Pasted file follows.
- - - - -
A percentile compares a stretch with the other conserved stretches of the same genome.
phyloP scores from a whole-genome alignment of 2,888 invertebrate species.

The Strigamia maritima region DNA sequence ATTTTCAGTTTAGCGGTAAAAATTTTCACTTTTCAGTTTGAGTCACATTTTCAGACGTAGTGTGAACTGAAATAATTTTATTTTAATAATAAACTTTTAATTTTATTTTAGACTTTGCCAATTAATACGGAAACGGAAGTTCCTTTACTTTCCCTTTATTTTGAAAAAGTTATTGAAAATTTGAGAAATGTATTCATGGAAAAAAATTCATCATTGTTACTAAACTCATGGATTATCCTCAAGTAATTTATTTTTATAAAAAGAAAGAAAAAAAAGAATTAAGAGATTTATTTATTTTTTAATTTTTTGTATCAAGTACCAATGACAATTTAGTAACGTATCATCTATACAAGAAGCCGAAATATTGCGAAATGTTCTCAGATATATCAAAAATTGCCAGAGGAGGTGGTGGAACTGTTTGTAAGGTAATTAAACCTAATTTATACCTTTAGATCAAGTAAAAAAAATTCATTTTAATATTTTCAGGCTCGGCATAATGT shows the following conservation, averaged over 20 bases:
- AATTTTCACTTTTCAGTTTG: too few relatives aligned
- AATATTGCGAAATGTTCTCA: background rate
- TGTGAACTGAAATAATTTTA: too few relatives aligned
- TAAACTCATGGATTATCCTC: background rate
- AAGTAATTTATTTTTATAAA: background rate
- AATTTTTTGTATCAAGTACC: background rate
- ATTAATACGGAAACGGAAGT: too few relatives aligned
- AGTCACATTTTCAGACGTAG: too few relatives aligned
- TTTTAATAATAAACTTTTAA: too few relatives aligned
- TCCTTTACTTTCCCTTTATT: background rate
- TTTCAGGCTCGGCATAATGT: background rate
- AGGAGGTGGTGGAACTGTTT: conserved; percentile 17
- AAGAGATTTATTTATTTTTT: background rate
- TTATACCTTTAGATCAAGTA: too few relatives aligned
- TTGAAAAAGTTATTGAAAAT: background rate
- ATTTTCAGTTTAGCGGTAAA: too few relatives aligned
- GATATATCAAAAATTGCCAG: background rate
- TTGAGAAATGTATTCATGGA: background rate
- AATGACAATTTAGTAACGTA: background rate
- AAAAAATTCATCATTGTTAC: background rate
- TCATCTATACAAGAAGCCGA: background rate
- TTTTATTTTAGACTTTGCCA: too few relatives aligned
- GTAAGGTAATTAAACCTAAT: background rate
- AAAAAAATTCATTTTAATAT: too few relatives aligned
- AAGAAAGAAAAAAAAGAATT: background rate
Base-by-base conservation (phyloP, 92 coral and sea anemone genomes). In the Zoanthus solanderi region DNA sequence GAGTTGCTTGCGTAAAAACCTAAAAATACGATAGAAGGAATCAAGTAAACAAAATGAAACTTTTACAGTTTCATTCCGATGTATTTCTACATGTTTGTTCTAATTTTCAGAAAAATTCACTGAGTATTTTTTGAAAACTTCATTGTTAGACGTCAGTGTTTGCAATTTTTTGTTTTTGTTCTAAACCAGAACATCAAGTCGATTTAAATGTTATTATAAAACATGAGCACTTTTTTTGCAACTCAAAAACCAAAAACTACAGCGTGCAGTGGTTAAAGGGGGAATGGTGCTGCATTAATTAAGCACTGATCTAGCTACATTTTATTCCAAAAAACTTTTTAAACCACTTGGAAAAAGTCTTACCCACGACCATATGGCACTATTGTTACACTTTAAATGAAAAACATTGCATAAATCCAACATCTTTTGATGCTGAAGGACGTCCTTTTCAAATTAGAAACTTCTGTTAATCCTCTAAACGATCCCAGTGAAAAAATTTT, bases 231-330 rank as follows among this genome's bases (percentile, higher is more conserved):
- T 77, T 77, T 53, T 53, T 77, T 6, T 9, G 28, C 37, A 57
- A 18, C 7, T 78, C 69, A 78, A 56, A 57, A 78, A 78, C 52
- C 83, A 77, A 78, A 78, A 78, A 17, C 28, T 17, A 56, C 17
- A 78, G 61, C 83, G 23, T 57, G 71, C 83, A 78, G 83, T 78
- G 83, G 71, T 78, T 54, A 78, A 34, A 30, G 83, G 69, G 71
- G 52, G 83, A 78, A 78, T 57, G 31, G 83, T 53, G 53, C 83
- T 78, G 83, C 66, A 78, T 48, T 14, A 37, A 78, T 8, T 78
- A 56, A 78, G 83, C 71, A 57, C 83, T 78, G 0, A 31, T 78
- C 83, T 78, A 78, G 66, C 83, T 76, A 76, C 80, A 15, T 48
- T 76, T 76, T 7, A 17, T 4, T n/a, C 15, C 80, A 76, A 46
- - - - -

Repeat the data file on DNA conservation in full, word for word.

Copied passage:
A percentile compares a stretch with the other conserved stretches of the same genome.
phyloP scores from a whole-genome alignment of 2,888 invertebrate species.

The Strigamia maritima region DNA sequence ATTTTCAGTTTAGCGGTAAAAATTTTCACTTTTCAGTTTGAGTCACATTTTCAGACGTAGTGTGAACTGAAATAATTTTATTTTAATAATAAACTTTTAATTTTATTTTAGACTTTGCCAATTAATACGGAAACGGAAGTTCCTTTACTTTCCCTTTATTTTGAAAAAGTTATTGAAAATTTGAGAAATGTATTCATGGAAAAAAATTCATCATTGTTACTAAACTCATGGATTATCCTCAAGTAATTTATTTTTATAAAAAGAAAGAAAAAAAAGAATTAAGAGATTTATTTATTTTTTAATTTTTTGTATCAAGTACCAATGACAATTTAGTAACGTATCATCTATACAAGAAGCCGAAATATTGCGAAATGTTCTCAGATATATCAAAAATTGCCAGAGGAGGTGGTGGAACTGTTTGTAAGGTAATTAAACCTAATTTATACCTTTAGATCAAGTAAAAAAAATTCATTTTAATATTTTCAGGCTCGGCATAATGT shows the following conservation, averaged over 20 bases:
- AATTTTCACTTTTCAGTTTG: too few relatives aligned
- AATATTGCGAAATGTTCTCA: background rate
- TGTGAACTGAAATAATTTTA: too few relatives aligned
- TAAACTCATGGATTATCCTC: background rate
- AAGTAATTTATTTTTATAAA: background rate
- AATTTTTTGTATCAAGTACC: background rate
- ATTAATACGGAAACGGAAGT: too few relatives aligned
- AGTCACATTTTCAGACGTAG: too few relatives aligned
- TTTTAATAATAAACTTTTAA: too few relatives aligned
- TCCTTTACTTTCCCTTTATT: background rate
- TTTCAGGCTCGGCATAATGT: background rate
- AGGAGGTGGTGGAACTGTTT: conserved; percentile 17
- AAGAGATTTATTTATTTTTT: background rate
- TTATACCTTTAGATCAAGTA: too few relatives aligned
- TTGAAAAAGTTATTGAAAAT: background rate
- ATTTTCAGTTTAGCGGTAAA: too few relatives aligned
- GATATATCAAAAATTGCCAG: background rate
- TTGAGAAATGTATTCATGGA: background rate
- AATGACAATTTAGTAACGTA: background rate
- AAAAAATTCATCATTGTTAC: background rate
- TCATCTATACAAGAAGCCGA: background rate
- TTTTATTTTAGACTTTGCCA: too few relatives aligned
- GTAAGGTAATTAAACCTAAT: background rate
- AAAAAAATTCATTTTAATAT: too few relatives aligned
- AAGAAAGAAAAAAAAGAATT: background rate
Base-by-base conservation (phyloP, 92 coral and sea anemone genomes). In the Zoanthus solanderi region DNA sequence GAGTTGCTTGCGTAAAAACCTAAAAATACGATAGAAGGAATCAAGTAAACAAAATGAAACTTTTACAGTTTCATTCCGATGTATTTCTACATGTTTGTTCTAATTTTCAGAAAAATTCACTGAGTATTTTTTGAAAACTTCATTGTTAGACGTCAGTGTTTGCAATTTTTTGTTTTTGTTCTAAACCAGAACATCAAGTCGATTTAAATGTTATTATAAAACATGAGCACTTTTTTTGCAACTCAAAAACCAAAAACTACAGCGTGCAGTGGTTAAAGGGGGAATGGTGCTGCATTAATTAAGCACTGATCTAGCTACATTTTATTCCAAAAAACTTTTTAAACCACTTGGAAAAAGTCTTACCCACGACCATATGGCACTATTGTTACACTTTAAATGAAAAACATTGCATAAATCCAACATCTTTTGATGCTGAAGGACGTCCTTTTCAAATTAGAAACTTCTGTTAATCCTCTAAACGATCCCAGTGAAAAAATTTT, bases 231-330 rank as follows among this genome's bases (percentile, higher is more conserved):
- T 77, T 77, T 53, T 53, T 77, T 6, T 9, G 28, C 37, A 57
- A 18, C 7, T 78, C 69, A 78, A 56, A 57, A 78, A 78, C 52
- C 83, A 77, A 78, A 78, A 78, A 17, C 28, T 17, A 56, C 17
- A 78, G 61, C 83, G 23, T 57, G 71, C 83, A 78, G 83, T 78
- G 83, G 71, T 78, T 54, A 78, A 34, A 30, G 83, G 69, G 71
- G 52, G 83, A 78, A 78, T 57, G 31, G 83, T 53, G 53, C 83
- T 78, G 83, C 66, A 78, T 48, T 14, A 37, A 78, T 8, T 78
- A 56, A 78, G 83, C 71, A 57, C 83, T 78, G 0, A 31, T 78
- C 83, T 78, A 78, G 66, C 83, T 76, A 76, C 80, A 15, T 48
- T 76, T 76, T 7, A 17, T 4, T n/a, C 15, C 80, A 76, A 46